we sent Matthew Hranek, author of the men’s style blog William Brown Project
, to the
Minnesota headquarters of Red Wing Shoes® for a closer look at the handcrafted details
that make their boots so special
HISTORY IN THE MAKING
Red Wing founder Charles Beckman began making workboots in 1905 after he
couldn’t find an existing style he liked. His design combined leather, buckles and
laces for a snug fit.
HIDE AND SEEK
Each Red Wing boot is crafted from leather sourced directly from the S.B. Foot
Tanning Company, a local tannery that’s been around since 1872 and is still
considered one of the best tanneries in the United States. (They’ve been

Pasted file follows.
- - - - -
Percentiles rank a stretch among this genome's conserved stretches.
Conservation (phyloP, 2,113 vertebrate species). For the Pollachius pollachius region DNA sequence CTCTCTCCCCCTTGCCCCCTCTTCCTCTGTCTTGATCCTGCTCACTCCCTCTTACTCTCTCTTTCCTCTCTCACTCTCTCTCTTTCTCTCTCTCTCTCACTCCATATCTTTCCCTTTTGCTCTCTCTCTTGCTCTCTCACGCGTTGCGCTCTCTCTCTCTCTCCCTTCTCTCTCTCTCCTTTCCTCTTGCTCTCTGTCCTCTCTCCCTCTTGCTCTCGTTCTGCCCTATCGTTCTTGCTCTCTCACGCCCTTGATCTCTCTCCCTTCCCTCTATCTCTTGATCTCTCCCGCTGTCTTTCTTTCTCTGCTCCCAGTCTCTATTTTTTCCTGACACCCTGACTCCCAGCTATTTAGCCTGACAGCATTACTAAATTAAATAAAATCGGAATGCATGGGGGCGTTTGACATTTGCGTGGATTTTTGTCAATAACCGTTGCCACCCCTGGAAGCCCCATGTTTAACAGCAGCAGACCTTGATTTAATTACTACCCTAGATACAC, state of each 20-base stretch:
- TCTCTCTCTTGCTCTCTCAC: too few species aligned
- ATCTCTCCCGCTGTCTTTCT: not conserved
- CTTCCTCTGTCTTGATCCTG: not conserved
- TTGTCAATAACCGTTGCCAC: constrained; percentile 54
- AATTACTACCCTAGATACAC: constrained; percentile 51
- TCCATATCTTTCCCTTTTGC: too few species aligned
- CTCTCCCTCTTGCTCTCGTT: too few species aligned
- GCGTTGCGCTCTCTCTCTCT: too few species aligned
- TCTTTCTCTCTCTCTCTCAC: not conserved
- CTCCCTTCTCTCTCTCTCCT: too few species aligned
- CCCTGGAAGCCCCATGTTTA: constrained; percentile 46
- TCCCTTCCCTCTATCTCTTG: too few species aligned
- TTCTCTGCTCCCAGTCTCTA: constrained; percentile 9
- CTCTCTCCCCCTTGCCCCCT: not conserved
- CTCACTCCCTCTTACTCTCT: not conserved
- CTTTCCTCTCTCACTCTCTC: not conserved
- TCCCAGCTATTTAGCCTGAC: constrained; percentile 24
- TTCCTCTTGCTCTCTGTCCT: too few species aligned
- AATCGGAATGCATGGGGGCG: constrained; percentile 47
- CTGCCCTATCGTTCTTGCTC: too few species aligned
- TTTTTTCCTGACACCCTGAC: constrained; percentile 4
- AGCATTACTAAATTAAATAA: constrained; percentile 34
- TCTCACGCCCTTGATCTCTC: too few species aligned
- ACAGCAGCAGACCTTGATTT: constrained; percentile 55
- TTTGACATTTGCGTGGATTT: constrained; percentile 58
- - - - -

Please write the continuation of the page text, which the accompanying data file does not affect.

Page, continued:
Red Wing’s sole supplier from day one.)
The process of die-cutting originated in the mid-19th century, and craftsmen at S.B.
Foot Tanning still cut all their leather by hand (using metal dies such
as these) to this day.
STITCH IN TIME
A Red Wing boot can be identified by the signature triple stitching, which is done by
hand using original Puritan sewing machines that date back to 1905.
Every single stitch and grommet of each boot is eyeballed by a team of skilled
sewers with robotic-like accuracy.
Red Wing boots are constructed with a rugged Goodyear welt for durability, but should
you need to, you can send them back to the factory to have them resoled. (The small
charge is totally worth it—they’ll come back good as new.)
DETAIL BY DESIGN
J.Crew’s design team has been collaborating with Red Wing since 2007,
creating custom styles (like the Wabasha and the Beckman) that
you won’t find anywhere else.